When a friend, relative, or coworker gets into trouble, most people want to help. But if the situation has the potential for legal or financial liability, the decision should always be carefully considered.
A good example of this is when someone you know or love calls you from the county jail or a police holding facility and requests that you co-sign their bail bond agreement so that they can be released until their court date. If you have just received this type of request and are unsure of how to respond, the following information will help you determine your risks and make the best possible decision.
Understand what it means to co-sign a bail bond
The bail bond agreement acts as a guarantee that a legal defendant will dutifully attend all mandated court appearances and agree to other legal stipulations if allowed to remain free until their court date. A co-signer for this agreement is effectively ensuring their compliance, much like a co-signer for a loan is guaranteeing that the loan will be repaid.
Consider your financial status before agreeing
If the person you co-sign a bail bond for does not abide by the agreement, you may be financially responsible for the amount of the bond or the costs incurred by the bail bond agent who recovers them. If the defendant has been charged with a serious crime and does not honor the bond agreement you have co-signed for them, your final financial responsibility could end up being thousands or even tens of thousands of dollars.
Before agreeing to co-sign a bond, consider whether your financial situation is stable and how it would affect your family if the defendant does not comply with the terms of the bond. If you have assets or available means of credit to cover the costs and you have sufficient income to maintain your own finances, then you may be able to afford the risk of co-signing. However, if your own financial situation is shaky, or if your income is unstable, it may be best to decline the request to act as a co-signer.
Decide whether you can meet the immediate financial outlay
In addition to the potential of being financially responsible for a defendant who skips bail, you will also need to be able to pay the initial bail bond fee. This is typically a small percentage of the total bond amount. This fee is due and payable to the bail bond agent when the bond is posted and must be paid before your friend, relative, or coworker is actually released.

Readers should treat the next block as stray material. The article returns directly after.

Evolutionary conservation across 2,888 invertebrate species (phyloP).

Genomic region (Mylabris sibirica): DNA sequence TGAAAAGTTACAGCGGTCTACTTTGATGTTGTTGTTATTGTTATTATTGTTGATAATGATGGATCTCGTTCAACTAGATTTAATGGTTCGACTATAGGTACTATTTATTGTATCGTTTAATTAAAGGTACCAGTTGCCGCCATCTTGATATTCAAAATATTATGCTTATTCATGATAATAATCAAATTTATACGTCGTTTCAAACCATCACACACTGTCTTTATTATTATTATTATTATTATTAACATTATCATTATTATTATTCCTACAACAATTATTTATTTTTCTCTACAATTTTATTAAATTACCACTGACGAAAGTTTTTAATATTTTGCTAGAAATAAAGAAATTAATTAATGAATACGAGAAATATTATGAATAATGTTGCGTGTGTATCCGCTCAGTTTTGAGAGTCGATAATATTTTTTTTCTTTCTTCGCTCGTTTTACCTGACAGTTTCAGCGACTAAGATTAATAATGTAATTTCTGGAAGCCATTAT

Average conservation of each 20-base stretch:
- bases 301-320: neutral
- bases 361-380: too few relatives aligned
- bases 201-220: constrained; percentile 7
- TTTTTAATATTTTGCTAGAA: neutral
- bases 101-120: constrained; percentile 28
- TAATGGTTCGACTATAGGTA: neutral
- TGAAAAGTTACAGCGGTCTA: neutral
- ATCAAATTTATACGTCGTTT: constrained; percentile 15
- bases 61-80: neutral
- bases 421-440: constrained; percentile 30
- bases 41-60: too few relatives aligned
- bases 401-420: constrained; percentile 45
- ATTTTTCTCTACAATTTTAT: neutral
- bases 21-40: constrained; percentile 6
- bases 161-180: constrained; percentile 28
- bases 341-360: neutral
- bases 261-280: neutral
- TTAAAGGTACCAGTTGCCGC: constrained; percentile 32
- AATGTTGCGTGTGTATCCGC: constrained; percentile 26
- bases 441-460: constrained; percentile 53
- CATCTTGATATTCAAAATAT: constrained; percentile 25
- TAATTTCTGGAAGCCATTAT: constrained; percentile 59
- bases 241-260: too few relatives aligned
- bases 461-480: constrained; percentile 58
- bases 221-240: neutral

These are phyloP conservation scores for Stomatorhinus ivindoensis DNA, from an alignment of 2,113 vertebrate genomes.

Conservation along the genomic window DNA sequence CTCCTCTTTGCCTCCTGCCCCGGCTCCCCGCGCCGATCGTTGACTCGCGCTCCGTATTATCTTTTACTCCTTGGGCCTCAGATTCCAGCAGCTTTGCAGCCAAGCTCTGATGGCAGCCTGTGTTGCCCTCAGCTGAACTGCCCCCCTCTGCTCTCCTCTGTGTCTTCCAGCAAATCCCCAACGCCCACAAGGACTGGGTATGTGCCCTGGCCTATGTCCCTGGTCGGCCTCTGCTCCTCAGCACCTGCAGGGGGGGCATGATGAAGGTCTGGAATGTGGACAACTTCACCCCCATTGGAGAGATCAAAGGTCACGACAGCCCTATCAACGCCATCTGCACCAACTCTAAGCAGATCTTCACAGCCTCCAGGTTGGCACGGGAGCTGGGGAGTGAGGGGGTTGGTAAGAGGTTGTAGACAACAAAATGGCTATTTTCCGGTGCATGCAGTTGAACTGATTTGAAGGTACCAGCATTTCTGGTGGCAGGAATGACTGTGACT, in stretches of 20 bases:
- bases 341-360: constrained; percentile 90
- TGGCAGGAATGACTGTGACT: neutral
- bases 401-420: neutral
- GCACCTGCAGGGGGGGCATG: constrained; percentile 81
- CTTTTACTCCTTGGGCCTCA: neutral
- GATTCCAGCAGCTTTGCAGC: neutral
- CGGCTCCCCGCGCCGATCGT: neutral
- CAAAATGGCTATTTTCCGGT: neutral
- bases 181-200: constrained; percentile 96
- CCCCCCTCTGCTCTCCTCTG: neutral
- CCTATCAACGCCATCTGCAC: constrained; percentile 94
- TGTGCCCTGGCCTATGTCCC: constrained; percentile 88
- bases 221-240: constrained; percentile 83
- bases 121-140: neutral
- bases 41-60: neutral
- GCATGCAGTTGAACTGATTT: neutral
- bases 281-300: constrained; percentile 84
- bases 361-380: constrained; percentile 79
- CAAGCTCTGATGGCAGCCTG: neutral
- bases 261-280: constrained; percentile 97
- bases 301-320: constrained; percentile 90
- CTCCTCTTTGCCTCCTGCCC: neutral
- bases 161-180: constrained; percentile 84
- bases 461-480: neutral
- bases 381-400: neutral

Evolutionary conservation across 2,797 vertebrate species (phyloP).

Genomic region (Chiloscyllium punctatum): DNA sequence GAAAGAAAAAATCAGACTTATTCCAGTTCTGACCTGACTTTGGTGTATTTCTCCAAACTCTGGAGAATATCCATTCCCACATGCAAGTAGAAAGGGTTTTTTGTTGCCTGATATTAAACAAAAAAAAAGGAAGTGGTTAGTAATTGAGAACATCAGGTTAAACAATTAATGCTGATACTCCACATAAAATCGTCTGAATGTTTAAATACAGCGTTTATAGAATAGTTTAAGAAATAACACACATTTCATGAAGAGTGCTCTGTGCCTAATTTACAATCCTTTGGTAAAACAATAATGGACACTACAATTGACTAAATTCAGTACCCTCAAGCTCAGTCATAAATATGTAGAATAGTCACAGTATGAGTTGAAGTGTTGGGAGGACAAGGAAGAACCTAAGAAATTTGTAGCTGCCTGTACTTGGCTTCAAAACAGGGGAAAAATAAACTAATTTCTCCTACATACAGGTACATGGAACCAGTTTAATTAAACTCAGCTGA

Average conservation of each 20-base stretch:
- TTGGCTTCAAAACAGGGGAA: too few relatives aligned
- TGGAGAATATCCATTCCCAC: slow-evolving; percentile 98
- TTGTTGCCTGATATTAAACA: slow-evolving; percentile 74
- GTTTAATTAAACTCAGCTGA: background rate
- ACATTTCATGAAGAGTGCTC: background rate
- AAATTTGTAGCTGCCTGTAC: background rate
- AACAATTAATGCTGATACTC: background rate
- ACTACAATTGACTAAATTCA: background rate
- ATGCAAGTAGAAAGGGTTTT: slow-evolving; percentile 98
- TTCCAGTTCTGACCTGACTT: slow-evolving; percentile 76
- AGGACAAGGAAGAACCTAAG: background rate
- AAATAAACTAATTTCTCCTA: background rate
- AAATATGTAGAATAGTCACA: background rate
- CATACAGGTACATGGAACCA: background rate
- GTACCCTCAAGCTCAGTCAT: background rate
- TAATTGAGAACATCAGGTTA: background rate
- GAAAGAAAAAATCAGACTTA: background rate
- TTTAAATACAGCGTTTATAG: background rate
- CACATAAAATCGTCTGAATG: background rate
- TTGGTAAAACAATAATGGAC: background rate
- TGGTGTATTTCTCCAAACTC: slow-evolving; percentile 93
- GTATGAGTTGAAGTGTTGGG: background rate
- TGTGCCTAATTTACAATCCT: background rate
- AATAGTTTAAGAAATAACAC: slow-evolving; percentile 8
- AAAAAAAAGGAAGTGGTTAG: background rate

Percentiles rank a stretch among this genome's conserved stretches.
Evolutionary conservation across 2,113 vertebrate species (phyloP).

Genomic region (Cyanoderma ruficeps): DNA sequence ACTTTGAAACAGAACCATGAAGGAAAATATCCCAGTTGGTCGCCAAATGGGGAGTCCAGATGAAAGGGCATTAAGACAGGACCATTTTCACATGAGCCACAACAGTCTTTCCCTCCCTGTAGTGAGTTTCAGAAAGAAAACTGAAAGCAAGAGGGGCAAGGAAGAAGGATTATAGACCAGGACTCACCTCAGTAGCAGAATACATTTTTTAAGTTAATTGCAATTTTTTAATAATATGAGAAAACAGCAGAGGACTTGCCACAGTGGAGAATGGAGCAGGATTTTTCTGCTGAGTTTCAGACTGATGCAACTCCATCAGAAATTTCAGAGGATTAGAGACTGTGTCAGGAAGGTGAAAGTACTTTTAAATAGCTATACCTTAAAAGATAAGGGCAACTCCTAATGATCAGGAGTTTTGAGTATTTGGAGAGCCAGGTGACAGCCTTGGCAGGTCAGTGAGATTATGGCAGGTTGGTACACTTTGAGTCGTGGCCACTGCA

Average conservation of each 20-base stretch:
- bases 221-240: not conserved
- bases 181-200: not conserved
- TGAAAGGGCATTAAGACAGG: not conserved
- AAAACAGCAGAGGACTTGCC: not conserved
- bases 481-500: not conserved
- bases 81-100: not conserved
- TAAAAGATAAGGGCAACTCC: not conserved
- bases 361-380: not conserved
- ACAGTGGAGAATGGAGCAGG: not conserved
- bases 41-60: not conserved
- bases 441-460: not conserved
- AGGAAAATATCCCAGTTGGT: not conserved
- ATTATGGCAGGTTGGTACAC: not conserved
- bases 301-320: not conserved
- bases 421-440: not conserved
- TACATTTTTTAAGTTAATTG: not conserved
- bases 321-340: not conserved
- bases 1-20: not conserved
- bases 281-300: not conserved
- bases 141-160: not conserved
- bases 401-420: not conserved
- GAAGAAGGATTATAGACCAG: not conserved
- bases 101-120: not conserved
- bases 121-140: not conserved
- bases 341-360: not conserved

This amount, often called a bail bond premium, is typically paid by cash, money order, or credit card. Some bail bond agents are able to consider other items of value in lieu of some or all of this amount, such as real estate or valuable items of personal property, like jewelry.
Consider who is making the request
If the person making the request is a close family member or friend and someone who has acted in a trustworthy manner in the past, then becoming their co-signer on a bail bond agreement is more likely to be a positive arrangement. However, if the person making the request has a history of risky behavior or has not shown good faith in meeting legal or financial agreements in the past, then it may be wise to avoid placing yourself in the position of co-signing their bail bond agreement.
Before making a final decision on whether or not you should agree to co-sign a bail bond agreement for anyone, take time to discuss your situation with a bail bonds company such as Don's Bail Bonds. These professionals can help you understand what legal and financial liabilities you will have so that you can make the right decision.